The legacy of the late, great Sharon Jones lives on … Daptone Records proudly announces…
The legacy of the late, great Sharon Jones lives on ... Daptone Records proudly announces Just Dropped In (To See What Condition My Rendition Was In), a batch of previously unheard material by Sharon Jones & the Dap-Kings, out digitally October 23rd. The compilation includes five never-before-heard covers and other fan favorites that have been previously released in various formats — many of them iconic numbers, including lead single “Signed Sealed Delivered I’m Yours”, originally made famous by the legendary Stevie Wonder.
These covers span acts ranging from Janet Jackson to Woody Guthrie, showcasing Jones’ and the Kings’ eclectic taste and superb musicality. Over two decades, Sharon Jones & The Dap-Kings built a reputation as studio aces, and this album compiles some of their most popular, as well as completely unreleased, renditions -- originally recorded on their own or for commercials, movies, and TV shows.
Often, in an effort to save the expense of licensing an original master from a major label, a music supervisor may request a song be re-created as closely as possible. Such was the case when a well-known bank asked the band to cut Stevie Wonder’s classic, “Signed, Sealed, Delivered I’m Yours” for a TV commercial, or when Hank Shockley asked for a perfect replay of Bad Medicine’s funky instrumental, “Trespasser” for the American Gangster soundtrack.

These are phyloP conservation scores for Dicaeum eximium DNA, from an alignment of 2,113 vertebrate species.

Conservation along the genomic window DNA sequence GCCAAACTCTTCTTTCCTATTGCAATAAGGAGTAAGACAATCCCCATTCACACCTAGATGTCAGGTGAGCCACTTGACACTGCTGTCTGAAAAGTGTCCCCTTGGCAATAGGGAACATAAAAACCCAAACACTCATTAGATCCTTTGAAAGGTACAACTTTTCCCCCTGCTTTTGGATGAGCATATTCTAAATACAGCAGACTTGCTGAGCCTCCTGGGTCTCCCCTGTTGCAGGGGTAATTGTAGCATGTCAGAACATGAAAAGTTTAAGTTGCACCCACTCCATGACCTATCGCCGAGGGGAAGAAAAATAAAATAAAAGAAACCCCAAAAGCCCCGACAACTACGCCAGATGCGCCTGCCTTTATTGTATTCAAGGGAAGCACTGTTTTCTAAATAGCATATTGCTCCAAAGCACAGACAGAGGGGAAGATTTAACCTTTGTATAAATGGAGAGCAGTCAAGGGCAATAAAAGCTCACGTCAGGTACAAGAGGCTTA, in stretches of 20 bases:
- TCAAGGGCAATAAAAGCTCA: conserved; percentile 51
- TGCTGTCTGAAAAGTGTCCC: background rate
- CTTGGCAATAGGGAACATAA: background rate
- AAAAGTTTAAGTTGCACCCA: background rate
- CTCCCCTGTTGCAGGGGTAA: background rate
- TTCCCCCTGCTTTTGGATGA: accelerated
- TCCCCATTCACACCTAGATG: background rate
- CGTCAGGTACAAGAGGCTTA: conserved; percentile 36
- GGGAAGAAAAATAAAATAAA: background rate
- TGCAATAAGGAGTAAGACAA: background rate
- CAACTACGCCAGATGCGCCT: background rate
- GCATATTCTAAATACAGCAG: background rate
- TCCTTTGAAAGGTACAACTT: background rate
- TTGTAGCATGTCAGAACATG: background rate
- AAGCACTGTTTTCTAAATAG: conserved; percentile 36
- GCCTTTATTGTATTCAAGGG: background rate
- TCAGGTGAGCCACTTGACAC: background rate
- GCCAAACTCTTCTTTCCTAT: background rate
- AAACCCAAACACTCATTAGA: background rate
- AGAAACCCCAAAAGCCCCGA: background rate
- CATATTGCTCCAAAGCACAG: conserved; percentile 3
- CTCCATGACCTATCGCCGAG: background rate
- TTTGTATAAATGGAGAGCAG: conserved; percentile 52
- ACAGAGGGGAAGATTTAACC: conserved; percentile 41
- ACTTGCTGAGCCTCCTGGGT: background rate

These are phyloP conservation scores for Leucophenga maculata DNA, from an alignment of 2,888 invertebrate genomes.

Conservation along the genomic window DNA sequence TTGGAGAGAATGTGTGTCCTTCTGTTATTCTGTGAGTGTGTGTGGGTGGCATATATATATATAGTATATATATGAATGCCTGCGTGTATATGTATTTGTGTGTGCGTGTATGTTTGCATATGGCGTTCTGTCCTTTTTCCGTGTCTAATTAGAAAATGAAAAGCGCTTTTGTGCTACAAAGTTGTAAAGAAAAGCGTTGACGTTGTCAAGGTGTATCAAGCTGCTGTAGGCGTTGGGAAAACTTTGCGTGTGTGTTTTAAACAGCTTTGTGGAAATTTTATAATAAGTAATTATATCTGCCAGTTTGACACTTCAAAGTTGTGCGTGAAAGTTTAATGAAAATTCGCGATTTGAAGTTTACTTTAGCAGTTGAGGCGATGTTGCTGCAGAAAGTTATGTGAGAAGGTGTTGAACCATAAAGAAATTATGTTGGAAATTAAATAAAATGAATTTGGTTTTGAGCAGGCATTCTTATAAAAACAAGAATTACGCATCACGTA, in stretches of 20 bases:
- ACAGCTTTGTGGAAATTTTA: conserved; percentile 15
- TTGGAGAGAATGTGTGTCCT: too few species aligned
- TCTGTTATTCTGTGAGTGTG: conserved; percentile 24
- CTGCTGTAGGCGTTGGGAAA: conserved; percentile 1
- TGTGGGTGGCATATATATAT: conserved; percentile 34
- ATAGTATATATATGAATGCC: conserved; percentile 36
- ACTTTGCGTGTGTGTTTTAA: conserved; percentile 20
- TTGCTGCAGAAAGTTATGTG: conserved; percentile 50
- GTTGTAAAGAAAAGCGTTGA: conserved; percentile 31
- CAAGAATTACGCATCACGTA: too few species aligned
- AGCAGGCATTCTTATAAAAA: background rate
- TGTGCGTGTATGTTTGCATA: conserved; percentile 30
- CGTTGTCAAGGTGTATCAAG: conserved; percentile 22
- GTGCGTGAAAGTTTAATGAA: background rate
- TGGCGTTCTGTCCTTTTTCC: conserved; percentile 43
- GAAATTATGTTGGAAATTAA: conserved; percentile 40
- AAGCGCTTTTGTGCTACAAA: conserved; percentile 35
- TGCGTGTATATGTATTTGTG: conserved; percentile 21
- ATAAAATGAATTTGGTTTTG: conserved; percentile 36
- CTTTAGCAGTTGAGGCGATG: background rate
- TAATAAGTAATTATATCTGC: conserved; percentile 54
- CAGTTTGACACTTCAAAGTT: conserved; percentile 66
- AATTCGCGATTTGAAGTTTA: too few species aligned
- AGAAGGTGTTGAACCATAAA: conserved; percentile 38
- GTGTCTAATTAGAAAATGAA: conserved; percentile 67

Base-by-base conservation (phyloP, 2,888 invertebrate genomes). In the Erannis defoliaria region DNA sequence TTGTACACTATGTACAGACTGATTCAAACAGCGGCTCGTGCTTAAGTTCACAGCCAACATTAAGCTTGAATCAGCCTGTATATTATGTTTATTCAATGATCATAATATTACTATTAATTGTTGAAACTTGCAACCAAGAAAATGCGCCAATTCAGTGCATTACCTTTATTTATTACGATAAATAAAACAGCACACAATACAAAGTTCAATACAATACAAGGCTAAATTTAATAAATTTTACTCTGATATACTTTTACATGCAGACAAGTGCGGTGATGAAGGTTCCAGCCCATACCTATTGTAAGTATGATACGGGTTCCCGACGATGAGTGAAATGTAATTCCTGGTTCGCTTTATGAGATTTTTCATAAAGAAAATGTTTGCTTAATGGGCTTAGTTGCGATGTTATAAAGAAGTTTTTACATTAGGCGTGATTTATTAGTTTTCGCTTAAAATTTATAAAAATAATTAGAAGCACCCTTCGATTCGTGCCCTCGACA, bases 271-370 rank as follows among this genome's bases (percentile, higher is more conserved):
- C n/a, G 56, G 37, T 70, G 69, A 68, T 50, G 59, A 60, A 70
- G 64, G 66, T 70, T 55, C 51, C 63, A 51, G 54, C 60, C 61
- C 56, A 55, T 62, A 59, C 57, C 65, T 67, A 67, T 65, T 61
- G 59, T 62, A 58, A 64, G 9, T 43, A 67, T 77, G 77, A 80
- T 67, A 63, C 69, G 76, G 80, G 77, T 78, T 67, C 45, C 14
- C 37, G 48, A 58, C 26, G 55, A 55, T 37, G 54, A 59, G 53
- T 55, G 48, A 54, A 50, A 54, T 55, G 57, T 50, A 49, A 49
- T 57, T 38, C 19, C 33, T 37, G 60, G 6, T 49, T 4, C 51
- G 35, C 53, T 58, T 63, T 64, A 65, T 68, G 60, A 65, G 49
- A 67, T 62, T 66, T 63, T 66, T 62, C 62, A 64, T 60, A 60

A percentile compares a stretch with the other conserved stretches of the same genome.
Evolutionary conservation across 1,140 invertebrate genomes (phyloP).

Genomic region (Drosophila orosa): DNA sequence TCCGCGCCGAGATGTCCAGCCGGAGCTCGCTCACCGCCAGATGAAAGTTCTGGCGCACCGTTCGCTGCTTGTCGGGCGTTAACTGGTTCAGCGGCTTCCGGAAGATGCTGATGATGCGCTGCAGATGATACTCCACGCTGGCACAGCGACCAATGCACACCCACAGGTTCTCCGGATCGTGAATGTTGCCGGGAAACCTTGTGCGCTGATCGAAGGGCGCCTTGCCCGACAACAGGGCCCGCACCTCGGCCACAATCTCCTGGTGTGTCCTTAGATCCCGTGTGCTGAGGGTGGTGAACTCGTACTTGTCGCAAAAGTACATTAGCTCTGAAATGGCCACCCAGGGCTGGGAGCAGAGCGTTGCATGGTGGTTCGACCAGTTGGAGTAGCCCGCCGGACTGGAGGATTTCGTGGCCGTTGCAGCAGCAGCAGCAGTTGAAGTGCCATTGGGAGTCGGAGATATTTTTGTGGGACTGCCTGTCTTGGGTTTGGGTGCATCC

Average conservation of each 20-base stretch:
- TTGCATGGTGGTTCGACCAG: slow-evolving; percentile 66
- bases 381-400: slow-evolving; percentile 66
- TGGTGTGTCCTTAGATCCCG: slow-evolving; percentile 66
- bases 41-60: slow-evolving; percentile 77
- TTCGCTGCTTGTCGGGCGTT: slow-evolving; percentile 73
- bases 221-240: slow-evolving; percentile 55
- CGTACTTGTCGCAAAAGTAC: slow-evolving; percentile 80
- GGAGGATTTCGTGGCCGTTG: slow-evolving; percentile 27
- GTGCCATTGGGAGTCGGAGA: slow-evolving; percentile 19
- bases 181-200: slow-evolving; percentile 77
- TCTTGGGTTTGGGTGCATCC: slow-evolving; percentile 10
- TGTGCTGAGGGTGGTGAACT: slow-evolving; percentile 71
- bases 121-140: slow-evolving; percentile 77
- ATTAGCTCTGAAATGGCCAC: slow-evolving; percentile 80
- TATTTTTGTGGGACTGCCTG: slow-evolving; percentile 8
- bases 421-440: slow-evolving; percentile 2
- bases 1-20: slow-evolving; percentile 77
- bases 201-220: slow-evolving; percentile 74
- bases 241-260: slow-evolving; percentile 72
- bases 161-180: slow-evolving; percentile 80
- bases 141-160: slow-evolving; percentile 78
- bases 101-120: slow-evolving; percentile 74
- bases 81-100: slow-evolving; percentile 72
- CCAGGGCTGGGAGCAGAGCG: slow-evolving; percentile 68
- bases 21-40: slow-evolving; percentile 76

Both “Rescue Me” and “In the Bush” were among the outtakes on the cutting room floor of The Wolf of Wall Street motion picture soundtrack, for which the band recorded several unused sides. “Just Dropped In (To See What Condition My Condition Was In)” was not just a remake of the Kenny Rogers’ First Edition hit, but more specifically a near re-play of Bettye Lavette’s 1968 version, and was notably the very first recording done at the Daptone House of Soul studio in 2002. Likewise, the band’s replay of Gladys Knight’s “Giving Up” was specifically requested but unused by a producer who was confident he needed it to sample for a beat on a Dr. Dre album.
“Little by Little,” “Inspiration Information,” “Here I Am Baby,” and “Take Me with U” were cut for tribute projects to Dusty Springfield, Shuggie Otis, The Marvelettes, and Prince, respectively. The latter of which is a perfect example of the way the band was able to take a familiar tune and completely flip it on it’s head.
Of course, there were also many non-contracted covers over the years that the band cut of their own volition, starting with the complete re-invention of Janet Jackson’s “What Have You Done for Me Lately” on their 2001 debut LP, Dap-Dippin’ with..., which convinced more than a few fans that Sharon’s version was in fact the original after a counterfeit news article surfaced claiming that Jones was suing Jackson for copyright infringement. Sharon’s heart-wrenching take on Bob Marley’s early Wailers ballad “It Hurts to be Alone” is a tender nod to the soul that Jamaica borrowed from the States in the early sixties.
Though the band has mostly built their career on a prolific catalog of originals, these forays into other artists’ compositions lay bare their gift for arrangement and the unmatched studio prowess that earned them their reputation as The Baddest Band in the Land.Just Dropped In… comes as Jones’ second posthumous release following the group’s most recent album, Soul of a Woman (2017). Jones passed away in 2016 from pancreatic cancer. Photo of Sharon Jones courtesy of GRAMMY.com